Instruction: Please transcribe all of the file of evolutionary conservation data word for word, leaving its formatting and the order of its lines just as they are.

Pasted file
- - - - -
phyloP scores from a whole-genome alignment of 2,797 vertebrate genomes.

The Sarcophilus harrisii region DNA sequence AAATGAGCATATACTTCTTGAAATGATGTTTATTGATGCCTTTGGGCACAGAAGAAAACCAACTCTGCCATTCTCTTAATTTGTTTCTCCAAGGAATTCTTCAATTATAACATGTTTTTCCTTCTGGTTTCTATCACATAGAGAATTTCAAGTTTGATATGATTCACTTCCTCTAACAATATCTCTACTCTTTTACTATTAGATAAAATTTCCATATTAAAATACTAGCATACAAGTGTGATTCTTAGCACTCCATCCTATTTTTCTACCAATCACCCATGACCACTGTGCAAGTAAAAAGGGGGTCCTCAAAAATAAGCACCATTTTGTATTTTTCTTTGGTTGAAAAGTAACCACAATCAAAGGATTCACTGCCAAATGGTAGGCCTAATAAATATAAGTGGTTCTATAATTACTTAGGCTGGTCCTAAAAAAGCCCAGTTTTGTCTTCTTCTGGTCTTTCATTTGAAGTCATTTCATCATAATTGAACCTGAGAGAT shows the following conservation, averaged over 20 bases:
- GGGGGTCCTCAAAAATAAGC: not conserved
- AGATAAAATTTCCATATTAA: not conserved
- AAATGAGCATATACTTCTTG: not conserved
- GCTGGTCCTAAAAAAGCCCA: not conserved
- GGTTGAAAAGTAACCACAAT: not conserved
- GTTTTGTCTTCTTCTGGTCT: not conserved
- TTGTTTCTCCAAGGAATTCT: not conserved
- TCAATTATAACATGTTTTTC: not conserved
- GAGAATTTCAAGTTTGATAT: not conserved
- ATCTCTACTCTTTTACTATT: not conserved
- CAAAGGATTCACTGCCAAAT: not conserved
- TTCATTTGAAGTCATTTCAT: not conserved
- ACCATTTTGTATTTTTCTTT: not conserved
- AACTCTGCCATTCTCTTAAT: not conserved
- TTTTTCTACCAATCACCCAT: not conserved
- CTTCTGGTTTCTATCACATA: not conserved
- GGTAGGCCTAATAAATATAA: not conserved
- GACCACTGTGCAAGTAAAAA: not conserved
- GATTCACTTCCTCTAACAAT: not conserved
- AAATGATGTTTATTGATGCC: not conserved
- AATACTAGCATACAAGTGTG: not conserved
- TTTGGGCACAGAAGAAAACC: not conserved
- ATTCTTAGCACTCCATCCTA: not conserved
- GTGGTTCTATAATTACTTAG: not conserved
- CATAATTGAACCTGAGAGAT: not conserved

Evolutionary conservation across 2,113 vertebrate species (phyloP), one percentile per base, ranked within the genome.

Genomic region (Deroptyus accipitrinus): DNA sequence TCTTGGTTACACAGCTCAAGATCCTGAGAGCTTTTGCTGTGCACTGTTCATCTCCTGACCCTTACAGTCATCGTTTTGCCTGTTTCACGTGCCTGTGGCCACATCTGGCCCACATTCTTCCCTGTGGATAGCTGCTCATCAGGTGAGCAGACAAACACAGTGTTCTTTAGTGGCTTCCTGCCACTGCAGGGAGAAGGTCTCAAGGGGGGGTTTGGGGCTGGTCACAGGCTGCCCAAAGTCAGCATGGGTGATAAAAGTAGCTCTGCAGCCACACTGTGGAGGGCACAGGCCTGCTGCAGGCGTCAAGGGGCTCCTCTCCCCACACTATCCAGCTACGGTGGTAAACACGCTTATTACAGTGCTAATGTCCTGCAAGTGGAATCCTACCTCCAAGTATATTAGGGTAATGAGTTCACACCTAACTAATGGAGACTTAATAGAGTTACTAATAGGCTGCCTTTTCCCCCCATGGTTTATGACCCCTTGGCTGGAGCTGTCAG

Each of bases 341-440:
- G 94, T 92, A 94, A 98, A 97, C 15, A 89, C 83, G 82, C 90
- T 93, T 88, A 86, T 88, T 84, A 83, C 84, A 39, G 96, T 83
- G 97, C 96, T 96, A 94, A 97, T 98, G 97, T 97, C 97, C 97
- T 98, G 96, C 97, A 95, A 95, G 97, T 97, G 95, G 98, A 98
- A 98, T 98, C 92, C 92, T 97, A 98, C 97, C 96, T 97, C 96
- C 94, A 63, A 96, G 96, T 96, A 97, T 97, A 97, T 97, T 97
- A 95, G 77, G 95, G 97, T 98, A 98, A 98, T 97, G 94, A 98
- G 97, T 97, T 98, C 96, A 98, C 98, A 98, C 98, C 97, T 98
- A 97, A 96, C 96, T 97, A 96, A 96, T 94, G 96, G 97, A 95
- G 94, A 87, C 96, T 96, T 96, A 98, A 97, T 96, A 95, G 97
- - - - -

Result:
phyloP scores from a whole-genome alignment of 2,797 vertebrate genomes.

The Sarcophilus harrisii region DNA sequence AAATGAGCATATACTTCTTGAAATGATGTTTATTGATGCCTTTGGGCACAGAAGAAAACCAACTCTGCCATTCTCTTAATTTGTTTCTCCAAGGAATTCTTCAATTATAACATGTTTTTCCTTCTGGTTTCTATCACATAGAGAATTTCAAGTTTGATATGATTCACTTCCTCTAACAATATCTCTACTCTTTTACTATTAGATAAAATTTCCATATTAAAATACTAGCATACAAGTGTGATTCTTAGCACTCCATCCTATTTTTCTACCAATCACCCATGACCACTGTGCAAGTAAAAAGGGGGTCCTCAAAAATAAGCACCATTTTGTATTTTTCTTTGGTTGAAAAGTAACCACAATCAAAGGATTCACTGCCAAATGGTAGGCCTAATAAATATAAGTGGTTCTATAATTACTTAGGCTGGTCCTAAAAAAGCCCAGTTTTGTCTTCTTCTGGTCTTTCATTTGAAGTCATTTCATCATAATTGAACCTGAGAGAT shows the following conservation, averaged over 20 bases:
- GGGGGTCCTCAAAAATAAGC: not conserved
- AGATAAAATTTCCATATTAA: not conserved
- AAATGAGCATATACTTCTTG: not conserved
- GCTGGTCCTAAAAAAGCCCA: not conserved
- GGTTGAAAAGTAACCACAAT: not conserved
- GTTTTGTCTTCTTCTGGTCT: not conserved
- TTGTTTCTCCAAGGAATTCT: not conserved
- TCAATTATAACATGTTTTTC: not conserved
- GAGAATTTCAAGTTTGATAT: not conserved
- ATCTCTACTCTTTTACTATT: not conserved
- CAAAGGATTCACTGCCAAAT: not conserved
- TTCATTTGAAGTCATTTCAT: not conserved
- ACCATTTTGTATTTTTCTTT: not conserved
- AACTCTGCCATTCTCTTAAT: not conserved
- TTTTTCTACCAATCACCCAT: not conserved
- CTTCTGGTTTCTATCACATA: not conserved
- GGTAGGCCTAATAAATATAA: not conserved
- GACCACTGTGCAAGTAAAAA: not conserved
- GATTCACTTCCTCTAACAAT: not conserved
- AAATGATGTTTATTGATGCC: not conserved
- AATACTAGCATACAAGTGTG: not conserved
- TTTGGGCACAGAAGAAAACC: not conserved
- ATTCTTAGCACTCCATCCTA: not conserved
- GTGGTTCTATAATTACTTAG: not conserved
- CATAATTGAACCTGAGAGAT: not conserved

Evolutionary conservation across 2,113 vertebrate species (phyloP), one percentile per base, ranked within the genome.

Genomic region (Deroptyus accipitrinus): DNA sequence TCTTGGTTACACAGCTCAAGATCCTGAGAGCTTTTGCTGTGCACTGTTCATCTCCTGACCCTTACAGTCATCGTTTTGCCTGTTTCACGTGCCTGTGGCCACATCTGGCCCACATTCTTCCCTGTGGATAGCTGCTCATCAGGTGAGCAGACAAACACAGTGTTCTTTAGTGGCTTCCTGCCACTGCAGGGAGAAGGTCTCAAGGGGGGGTTTGGGGCTGGTCACAGGCTGCCCAAAGTCAGCATGGGTGATAAAAGTAGCTCTGCAGCCACACTGTGGAGGGCACAGGCCTGCTGCAGGCGTCAAGGGGCTCCTCTCCCCACACTATCCAGCTACGGTGGTAAACACGCTTATTACAGTGCTAATGTCCTGCAAGTGGAATCCTACCTCCAAGTATATTAGGGTAATGAGTTCACACCTAACTAATGGAGACTTAATAGAGTTACTAATAGGCTGCCTTTTCCCCCCATGGTTTATGACCCCTTGGCTGGAGCTGTCAG

Each of bases 341-440:
- G 94, T 92, A 94, A 98, A 97, C 15, A 89, C 83, G 82, C 90
- T 93, T 88, A 86, T 88, T 84, A 83, C 84, A 39, G 96, T 83
- G 97, C 96, T 96, A 94, A 97, T 98, G 97, T 97, C 97, C 97
- T 98, G 96, C 97, A 95, A 95, G 97, T 97, G 95, G 98, A 98
- A 98, T 98, C 92, C 92, T 97, A 98, C 97, C 96, T 97, C 96
- C 94, A 63, A 96, G 96, T 96, A 97, T 97, A 97, T 97, T 97
- A 95, G 77, G 95, G 97, T 98, A 98, A 98, T 97, G 94, A 98
- G 97, T 97, T 98, C 96, A 98, C 98, A 98, C 98, C 97, T 98
- A 97, A 96, C 96, T 97, A 96, A 96, T 94, G 96, G 97, A 95
- G 94, A 87, C 96, T 96, T 96, A 98, A 97, T 96, A 95, G 97